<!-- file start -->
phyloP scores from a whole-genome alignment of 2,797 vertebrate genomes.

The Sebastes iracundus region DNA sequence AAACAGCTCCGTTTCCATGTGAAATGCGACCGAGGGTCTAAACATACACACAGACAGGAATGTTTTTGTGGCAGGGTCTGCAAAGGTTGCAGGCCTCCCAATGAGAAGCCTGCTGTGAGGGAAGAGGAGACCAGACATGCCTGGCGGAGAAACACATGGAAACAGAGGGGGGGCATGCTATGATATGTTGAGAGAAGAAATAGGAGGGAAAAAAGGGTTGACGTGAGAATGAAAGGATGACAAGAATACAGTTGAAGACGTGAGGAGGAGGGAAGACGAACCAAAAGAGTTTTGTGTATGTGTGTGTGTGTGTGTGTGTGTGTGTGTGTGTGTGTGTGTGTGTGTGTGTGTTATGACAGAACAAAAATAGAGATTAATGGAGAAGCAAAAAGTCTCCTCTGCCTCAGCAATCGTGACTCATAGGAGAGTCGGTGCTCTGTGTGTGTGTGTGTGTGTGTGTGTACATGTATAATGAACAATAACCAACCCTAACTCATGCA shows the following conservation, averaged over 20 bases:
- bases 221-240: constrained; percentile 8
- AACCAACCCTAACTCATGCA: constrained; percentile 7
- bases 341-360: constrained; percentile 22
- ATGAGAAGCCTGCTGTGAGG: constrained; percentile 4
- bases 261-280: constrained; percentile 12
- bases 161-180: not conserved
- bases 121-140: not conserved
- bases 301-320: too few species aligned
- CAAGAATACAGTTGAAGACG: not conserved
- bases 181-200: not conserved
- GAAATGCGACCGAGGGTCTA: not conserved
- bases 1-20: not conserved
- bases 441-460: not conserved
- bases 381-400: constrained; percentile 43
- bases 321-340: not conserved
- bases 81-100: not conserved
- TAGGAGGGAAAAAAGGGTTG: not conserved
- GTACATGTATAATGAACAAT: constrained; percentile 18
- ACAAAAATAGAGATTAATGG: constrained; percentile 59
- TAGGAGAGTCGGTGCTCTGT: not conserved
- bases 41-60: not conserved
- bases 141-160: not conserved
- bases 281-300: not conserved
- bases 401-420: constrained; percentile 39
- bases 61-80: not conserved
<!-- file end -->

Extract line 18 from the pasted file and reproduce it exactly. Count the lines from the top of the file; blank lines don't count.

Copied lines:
- bases 81-100: not conserved